Digital AF - Episode 11 - Redefining Your Content And Community Through TikTok

Episode 11
Episode 11
In today’s episode of Digital AF, a few of our digital marketing specialists chat about TikTok. This platform allows businesses to stay up to date with trends, engage with their audience, and present themselves with authentic and creative content. Listen to today’s episode to understand the importance of redefining your content and community as a brand, through TikTok.
In today’s episode of Digital AF, a few of our digital marketing specialists chat about TikTok. This platform allows businesses to stay up to date with trends, engage with their audience, and present themselves with authentic and creative content. Listen to today’s episode to understand the importance of redefining your content and community as a brand, through TikTok.
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Jessi (00:00):

Welcome to Digital AF. My name is Jessi, and I'm the Assistant Marketing Manager here at April Ford. Today, I want to chat about to TikTok. TikTok is a creative and trendsetting video-sharing platform that allows your business to stay up-to-date with trends, engage with your audience, and present your brand on a platform that many businesses are already taking advantage of. In this week's episode of Digital AF, I have Tayte, our Social Media Team Manager, and Alex, our Marketing and Production Assistant. They're joining me today to chat about redefining your content and community as a brand through TikTok. We recently attended an Interactive Minds event in Brisbane, where we heard from TikTok's Brand Strategist. This podcast will recap some of the main points we covered during this event, as well as further insights into the TikTok platform for your business.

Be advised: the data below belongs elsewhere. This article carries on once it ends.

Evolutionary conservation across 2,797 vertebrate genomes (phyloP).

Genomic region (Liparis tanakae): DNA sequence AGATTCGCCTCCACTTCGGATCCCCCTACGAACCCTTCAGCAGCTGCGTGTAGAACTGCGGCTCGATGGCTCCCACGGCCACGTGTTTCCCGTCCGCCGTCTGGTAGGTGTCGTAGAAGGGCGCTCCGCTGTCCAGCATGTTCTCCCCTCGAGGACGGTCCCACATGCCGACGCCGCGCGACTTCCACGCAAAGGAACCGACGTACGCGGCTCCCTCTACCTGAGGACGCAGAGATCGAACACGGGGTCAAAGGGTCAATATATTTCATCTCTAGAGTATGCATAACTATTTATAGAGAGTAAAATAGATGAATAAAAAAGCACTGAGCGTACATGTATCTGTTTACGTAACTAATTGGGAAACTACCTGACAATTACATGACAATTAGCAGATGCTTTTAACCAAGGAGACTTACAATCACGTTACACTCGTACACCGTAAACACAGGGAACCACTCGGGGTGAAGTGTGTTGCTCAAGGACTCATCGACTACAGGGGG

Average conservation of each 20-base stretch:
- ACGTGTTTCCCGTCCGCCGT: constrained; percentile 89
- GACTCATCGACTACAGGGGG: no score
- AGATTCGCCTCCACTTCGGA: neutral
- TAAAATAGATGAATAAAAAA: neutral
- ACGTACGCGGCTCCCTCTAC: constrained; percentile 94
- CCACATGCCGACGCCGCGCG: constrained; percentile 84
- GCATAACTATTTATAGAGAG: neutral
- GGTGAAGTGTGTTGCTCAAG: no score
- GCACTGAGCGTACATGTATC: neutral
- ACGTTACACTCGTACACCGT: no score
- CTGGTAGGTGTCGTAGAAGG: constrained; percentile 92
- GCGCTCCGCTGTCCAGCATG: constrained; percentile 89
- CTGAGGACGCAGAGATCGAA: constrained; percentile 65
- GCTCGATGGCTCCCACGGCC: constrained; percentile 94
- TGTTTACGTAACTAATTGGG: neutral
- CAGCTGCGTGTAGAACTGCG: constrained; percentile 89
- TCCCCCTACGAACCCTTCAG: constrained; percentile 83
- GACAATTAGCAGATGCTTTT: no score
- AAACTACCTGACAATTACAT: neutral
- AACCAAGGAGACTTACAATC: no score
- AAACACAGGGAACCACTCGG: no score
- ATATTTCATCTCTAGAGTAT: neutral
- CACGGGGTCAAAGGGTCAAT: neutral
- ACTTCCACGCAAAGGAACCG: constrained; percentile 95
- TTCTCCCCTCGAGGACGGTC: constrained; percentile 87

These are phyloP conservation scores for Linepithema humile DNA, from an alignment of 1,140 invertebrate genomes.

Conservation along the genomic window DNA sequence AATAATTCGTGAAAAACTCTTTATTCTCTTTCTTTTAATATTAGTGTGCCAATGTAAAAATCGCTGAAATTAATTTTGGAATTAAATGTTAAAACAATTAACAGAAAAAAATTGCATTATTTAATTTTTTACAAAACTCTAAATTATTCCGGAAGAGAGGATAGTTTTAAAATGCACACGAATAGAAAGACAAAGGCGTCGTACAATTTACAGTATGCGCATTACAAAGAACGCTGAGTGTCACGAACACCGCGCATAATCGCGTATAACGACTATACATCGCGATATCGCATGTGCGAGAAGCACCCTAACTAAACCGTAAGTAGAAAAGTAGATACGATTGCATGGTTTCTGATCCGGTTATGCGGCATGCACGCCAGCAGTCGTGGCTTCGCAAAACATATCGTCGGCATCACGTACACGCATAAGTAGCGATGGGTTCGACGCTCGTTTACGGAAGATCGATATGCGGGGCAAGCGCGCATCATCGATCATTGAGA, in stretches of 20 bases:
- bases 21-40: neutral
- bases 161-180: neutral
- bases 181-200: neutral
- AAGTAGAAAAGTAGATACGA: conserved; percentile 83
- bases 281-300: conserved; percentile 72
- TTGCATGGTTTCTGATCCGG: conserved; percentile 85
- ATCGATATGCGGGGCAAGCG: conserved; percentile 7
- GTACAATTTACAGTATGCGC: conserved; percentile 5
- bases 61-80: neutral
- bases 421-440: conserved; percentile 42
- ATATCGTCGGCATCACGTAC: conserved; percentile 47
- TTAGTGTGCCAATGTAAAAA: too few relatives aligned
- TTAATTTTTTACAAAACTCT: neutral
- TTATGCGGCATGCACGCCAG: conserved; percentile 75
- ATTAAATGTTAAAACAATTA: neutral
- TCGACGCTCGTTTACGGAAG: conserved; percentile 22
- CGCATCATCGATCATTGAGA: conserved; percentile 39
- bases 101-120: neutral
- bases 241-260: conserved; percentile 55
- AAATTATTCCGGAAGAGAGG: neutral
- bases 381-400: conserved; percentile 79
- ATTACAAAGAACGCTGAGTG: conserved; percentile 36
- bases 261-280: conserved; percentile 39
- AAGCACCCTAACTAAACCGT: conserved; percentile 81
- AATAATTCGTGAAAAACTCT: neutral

Speaker 2 (00:47):

Digital AF, the digital marketing podcast that features real conversations from those who live and breathe the digital agency life. April Ford Digital Agency shares their tips, tricks, and exposes the truth about what works and what doesn't. Welcome to Digital AF. Let's get into it.

Jessi (01:05):

So Tayte, there are three key pillars that TikTok content targets to redefine entertainment. These include authenticity, community, and creativity. When we say authenticity, why do you think that authentic content is an important aspect of TikTok?

Tayte (01:25):

Authenticity is the key to brand success on TikTok. It's all about sharing your real self, and this candidness is super relatable, and people will connect with it. It'll spark joy with them, and it has the ability to lift moods. TikTok creates an opportunity for brands to create an authentic, meaningful impact in a way they never have before. This can be done through identifying your consumer's purpose, and thinking about why your audience is on the platform, what they're looking for and what they're doing there, getting involved with them. It's about building your relationship with the audience and encouraging engagement.

Tayte (01:53):

Think about what you can teach them, and how you can create content that's specific to them. Stay true to your brand values, discover what works for your audience and leverage that. It could be educational, it might be skits. It might be funny. It might be... It could be anything. It's important to show your real self, who you actually are as a brand. Not trying to pretend to be something else, just because of what TikTok is like. It's important to leverage trends, so they tell you what you are not just so you're trying to sell a product and be more you. Relationships on TikTok are built through respect and understanding. Show all aspects of who you are, including your vulnerabilities and imperfections.

Jessi (02:24):

Yeah, that's some great points. Thank you, Tayte. The next pillar is community. Alex, how do you think communities on TikTok differ from other platforms?

Alex (02:32):

With other social platforms, like Instagram and Facebook, they're based off social graphs. Everything that you'll see on these platforms are a mixture of what you are interested in, and then, also what your friends and family are interested in. The TikTok algorithm is different. It's based off content graphs. So, it's designed to be super personalised and curated to only your unique interests based on your likes, engagement and interests. So, it's likely if you were to hand your friend or a work colleague your For You page, they would be a little bit confused and wouldn't really be interested in anything because it's super curated to you.

Alex (03:07):